April 20, 2020
Learn about the most important Department of Transportation regulations for commercial motor vehicle carriers. Plus, get tips for keeping your fleet DOT compliant.
There’s so much more to being a commercial driver than simply getting behind the wheel and driving to your destination. And there’s so much more to operating a fleet than sending drivers out to complete their routes.
Every time a commercial motor vehicle (CMV) puts rubber to asphalt, there are compliance regulations that must be met. These regulations are set forth by the Department of Transportation (DOT) and enforced by the Federal Motor Carrier Safety Administration (FMCSA)—so they are important for commercial fleet managers to understand. Failure to comply with DOT regulations can result in serious implications, including penalties, fines, and vehicles being put out of service.
At Samsara, DOT compliance—the practice of meeting or surpassing all applicable regulations set forth by the DOT—is critical to our customers. Keep reading to learn more about the most important DOT regulations for motor carriers and how Samsara’s fleet management solution can help you stay compliant.
Before we dive into DOT compliance, it’s important to understand whether or not your fleet is required to comply with these federal regulations.
DOT regulations are applicable to any CMV operator in the United States—not just trucking companies. A CMV, outside of belonging to a company or corporation, is defined as any vehicle that satisfies one of the following conditions:
Weighs (including any load) 10,001 lbs or more
Transports hazardous materials (property-carrying vehicle) in a quantity requiring a hazardous material placard
Transports 16 or more passengers (passenger-carrying vehicle), including the driver, without compensation
Transports 9 or more passengers (passenger-carrying vehicle), including the driver, for compensation
Below is an overview of the most important DOT regulations for motor carriers to understand. You can find more information about these regulations (and others not listed here) on the DOT website.
One of the most important DOT regulations is Hours of Service (HOS). The HOS final rule was published in the Federal Register in December 2011 as a way for the FMCSA to regulate CMV drivers’ working hours. Designed to eliminate accidents caused by driver fatigue, the ruling determines the maximum number of consecutive hours a commercial truck driver or other types of CMV operators can drive or work before taking a mandatory rest break. You can learn more about specific HOS guidelines in our complete guide to HOS.
Under the electronic logging device (ELD) mandate, a US regulation that went into effect in December 2017, CMV drivers are required to use ELDs to track HOS. ELDs connect to a vehicle's engine and automatically record driving time, providing a reliable way to collect HOS data. They replace paper logs, which were historically used in the trucking industry to record HOS.
Anyone found to be in violation of HOS rules or the ELD mandate runs the risk of negatively impacting their carrier's safety rating or even being put out of service.
CMV drivers are required to complete vehicle inspections every morning (before travel begins) and at the end of the day. These driver vehicle inspection reports (DVIRs) are a critical aspect of fleet compliance. If a safety issue is documented during an inspection, the issue must be repaired before the vehicle can return to the road.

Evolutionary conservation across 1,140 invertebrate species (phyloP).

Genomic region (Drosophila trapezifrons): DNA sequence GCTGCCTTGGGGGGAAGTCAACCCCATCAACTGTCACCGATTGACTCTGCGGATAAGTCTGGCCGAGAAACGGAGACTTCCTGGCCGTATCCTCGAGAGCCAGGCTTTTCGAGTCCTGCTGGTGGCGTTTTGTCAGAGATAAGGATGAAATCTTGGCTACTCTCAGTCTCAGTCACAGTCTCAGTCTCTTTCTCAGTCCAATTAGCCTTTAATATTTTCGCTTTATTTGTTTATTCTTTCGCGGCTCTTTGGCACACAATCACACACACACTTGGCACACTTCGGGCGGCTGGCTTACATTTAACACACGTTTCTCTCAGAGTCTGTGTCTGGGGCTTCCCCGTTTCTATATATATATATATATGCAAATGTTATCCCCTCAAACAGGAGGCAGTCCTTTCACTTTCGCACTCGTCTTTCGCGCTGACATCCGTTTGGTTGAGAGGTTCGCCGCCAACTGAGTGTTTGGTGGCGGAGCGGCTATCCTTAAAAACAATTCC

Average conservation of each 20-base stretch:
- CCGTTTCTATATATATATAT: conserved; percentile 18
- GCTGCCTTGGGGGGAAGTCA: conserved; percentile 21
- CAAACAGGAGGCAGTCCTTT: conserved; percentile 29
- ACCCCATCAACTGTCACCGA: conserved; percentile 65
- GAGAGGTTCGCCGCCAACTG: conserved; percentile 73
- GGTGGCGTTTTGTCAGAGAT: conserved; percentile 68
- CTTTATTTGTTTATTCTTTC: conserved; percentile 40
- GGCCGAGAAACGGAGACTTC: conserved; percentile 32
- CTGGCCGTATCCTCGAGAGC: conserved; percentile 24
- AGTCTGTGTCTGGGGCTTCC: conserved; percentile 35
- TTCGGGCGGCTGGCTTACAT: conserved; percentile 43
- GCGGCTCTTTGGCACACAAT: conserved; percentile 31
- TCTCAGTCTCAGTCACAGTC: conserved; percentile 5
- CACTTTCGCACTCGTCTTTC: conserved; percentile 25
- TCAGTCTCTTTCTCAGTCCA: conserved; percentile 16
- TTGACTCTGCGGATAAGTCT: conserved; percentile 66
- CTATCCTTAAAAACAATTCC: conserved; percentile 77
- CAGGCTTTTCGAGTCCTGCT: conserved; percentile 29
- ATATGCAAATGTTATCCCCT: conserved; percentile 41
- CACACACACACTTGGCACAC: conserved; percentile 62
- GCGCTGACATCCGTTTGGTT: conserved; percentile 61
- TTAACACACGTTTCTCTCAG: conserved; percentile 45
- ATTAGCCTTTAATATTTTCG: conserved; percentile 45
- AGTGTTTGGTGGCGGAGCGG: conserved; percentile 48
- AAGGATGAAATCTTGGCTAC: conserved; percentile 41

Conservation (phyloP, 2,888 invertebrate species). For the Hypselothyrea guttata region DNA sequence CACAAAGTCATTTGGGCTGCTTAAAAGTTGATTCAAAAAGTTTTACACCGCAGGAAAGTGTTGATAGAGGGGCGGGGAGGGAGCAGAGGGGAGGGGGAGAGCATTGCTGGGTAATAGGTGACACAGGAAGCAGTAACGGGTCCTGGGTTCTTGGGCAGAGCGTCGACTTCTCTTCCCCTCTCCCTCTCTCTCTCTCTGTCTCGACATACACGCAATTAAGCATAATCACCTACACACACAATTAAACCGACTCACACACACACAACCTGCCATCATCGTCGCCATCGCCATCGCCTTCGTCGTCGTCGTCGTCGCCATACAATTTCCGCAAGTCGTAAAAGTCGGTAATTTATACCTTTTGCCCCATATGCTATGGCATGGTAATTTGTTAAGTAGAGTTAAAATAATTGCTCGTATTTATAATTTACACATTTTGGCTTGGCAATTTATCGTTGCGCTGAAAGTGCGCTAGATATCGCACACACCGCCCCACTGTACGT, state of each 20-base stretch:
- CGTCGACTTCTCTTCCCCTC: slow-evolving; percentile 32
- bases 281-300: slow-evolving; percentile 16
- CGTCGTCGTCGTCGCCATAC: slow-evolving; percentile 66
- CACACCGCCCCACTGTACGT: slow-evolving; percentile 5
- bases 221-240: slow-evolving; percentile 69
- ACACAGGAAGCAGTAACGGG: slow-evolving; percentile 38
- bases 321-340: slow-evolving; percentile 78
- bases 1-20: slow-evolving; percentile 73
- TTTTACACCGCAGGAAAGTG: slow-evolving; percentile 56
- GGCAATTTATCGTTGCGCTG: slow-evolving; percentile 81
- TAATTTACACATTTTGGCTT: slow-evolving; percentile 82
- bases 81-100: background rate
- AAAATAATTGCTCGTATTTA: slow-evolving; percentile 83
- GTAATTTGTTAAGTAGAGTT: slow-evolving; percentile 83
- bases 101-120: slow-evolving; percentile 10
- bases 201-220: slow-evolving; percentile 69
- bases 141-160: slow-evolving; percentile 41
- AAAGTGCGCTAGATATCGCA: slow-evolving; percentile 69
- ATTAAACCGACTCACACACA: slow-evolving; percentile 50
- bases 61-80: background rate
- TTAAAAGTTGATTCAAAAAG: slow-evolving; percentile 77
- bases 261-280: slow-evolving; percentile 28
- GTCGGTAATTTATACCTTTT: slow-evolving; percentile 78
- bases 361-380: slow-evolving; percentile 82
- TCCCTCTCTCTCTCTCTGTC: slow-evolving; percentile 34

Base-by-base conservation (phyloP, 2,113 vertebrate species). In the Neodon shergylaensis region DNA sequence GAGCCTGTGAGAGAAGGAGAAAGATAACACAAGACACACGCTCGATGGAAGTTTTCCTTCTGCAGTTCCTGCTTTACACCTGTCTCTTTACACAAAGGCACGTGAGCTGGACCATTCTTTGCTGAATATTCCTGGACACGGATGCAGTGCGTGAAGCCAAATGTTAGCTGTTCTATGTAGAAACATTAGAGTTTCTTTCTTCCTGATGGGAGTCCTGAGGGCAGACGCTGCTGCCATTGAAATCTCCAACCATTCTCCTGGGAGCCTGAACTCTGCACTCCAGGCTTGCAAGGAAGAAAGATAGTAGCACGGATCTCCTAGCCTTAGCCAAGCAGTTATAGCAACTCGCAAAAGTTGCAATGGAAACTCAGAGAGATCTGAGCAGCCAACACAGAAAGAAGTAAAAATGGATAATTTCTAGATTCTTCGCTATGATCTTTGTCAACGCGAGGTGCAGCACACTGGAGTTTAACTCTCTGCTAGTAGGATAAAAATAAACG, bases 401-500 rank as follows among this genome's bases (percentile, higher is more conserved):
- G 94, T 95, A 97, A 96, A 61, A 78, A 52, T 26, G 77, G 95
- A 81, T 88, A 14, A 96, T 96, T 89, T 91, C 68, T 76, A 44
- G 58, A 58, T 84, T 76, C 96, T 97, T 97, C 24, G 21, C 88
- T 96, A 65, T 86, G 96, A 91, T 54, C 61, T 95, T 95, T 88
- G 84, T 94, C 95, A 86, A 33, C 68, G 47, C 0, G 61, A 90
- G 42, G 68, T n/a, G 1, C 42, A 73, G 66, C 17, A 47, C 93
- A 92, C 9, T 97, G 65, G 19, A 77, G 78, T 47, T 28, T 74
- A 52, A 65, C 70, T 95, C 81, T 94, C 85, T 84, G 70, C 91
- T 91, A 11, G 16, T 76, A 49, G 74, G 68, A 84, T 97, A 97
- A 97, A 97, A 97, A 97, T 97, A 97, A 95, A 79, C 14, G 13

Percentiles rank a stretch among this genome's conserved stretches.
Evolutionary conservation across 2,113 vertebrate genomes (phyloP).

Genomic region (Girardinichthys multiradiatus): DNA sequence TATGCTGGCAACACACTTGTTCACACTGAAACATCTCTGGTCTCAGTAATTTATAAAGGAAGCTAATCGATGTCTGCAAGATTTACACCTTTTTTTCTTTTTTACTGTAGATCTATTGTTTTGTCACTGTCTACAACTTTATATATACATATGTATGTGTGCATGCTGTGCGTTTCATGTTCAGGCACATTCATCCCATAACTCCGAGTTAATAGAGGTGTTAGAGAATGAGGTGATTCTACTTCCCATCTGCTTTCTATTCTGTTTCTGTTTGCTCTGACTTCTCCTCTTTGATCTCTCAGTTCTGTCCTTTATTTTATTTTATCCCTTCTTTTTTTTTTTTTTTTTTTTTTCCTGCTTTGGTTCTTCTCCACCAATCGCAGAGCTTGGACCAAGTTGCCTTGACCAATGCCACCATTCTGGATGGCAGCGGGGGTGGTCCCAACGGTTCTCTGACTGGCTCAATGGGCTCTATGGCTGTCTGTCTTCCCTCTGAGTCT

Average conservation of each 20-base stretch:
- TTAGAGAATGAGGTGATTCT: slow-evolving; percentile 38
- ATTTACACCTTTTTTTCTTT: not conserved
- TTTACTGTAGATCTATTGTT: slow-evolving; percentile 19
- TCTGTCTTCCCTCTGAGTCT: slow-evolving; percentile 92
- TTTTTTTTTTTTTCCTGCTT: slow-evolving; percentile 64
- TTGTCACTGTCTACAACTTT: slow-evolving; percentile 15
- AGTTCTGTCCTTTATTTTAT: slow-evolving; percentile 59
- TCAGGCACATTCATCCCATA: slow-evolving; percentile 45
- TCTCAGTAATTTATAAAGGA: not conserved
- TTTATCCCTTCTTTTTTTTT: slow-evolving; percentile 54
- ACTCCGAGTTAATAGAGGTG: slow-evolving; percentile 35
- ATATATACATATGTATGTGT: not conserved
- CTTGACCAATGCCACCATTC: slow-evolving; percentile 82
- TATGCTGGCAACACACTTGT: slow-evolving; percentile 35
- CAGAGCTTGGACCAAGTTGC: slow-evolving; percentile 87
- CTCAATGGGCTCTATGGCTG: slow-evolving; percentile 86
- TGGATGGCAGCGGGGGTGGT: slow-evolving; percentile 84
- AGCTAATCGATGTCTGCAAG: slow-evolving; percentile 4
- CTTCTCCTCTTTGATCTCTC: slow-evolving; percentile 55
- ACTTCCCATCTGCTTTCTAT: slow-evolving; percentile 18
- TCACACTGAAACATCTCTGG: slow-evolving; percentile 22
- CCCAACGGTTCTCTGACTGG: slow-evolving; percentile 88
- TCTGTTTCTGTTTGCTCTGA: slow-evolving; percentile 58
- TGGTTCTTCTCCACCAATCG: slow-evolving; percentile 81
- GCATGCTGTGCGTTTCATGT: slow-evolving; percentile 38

Brakes, lights, tires, axles, horns, steering mechanisms, and emergency equipment (among other components) should all be examined during a DVIR for any damage, defects, or deficiencies. If an issue is noted, the vehicle should be removed from service immediately until the necessary repairs are made. In order to return to service, the driver must present signed proof of the repairs from a licensed repair shop.
DVIRs are one of the greatest protections against safety issues in the commercial transportation industry. In 2018 alone, more than 11,000 commercial vehicles were removed from the roads as a result of failing a roadside inspection. In fact, the top three out-of-service vehicle violations in 2018 were for brake systems (28.4 percent), tires and wheels (19.1 percent) and brake adjustment (16.3 percent).
There are several licenses, permits, and registrations that must be in place whenever a commercial driver operates a CMV within the United States. Commercial driver’s licenses (CDLs), motor carrier authority numbers, unified carrier registrations, and standard carrier alpha codes may all be needed. Depending on the situation, companies who have committed a violation related to licensing and permits can face fines, suspension, or even criminal charges. You can learn more about registration requirements on the DOT website.
Before hiring a new CDL driver, the FMCSA requires that employers conduct a pre-employment background check, which includes:
Obtaining the applicant’s motor vehicle records for the past three years
Investigating the applicant’s safety history, including their accident record
Verifying any substance abuse history, including alcohol abuse or drug violations
Conducting a pre-employment drug test
The FMCSA recently launched the new Drug and Alcohol Clearinghouse, an online database designed to help the federal government and motor carriers understand whether a commercial driver is currently prohibited from performing safety-sensitive functions due to drug or alcohol use. Now, motor carriers are required to use the Clearinghouse as part of their pre-employment checks. Learn more in this guide to the Drug and Alcohol Clearinghouse.
DOT drug testing requirements don’t stop once drivers are employed. Under United States law, anyone who operates a motor vehicle as part of their job responsibilities can be subjected to drug testing in the following situations: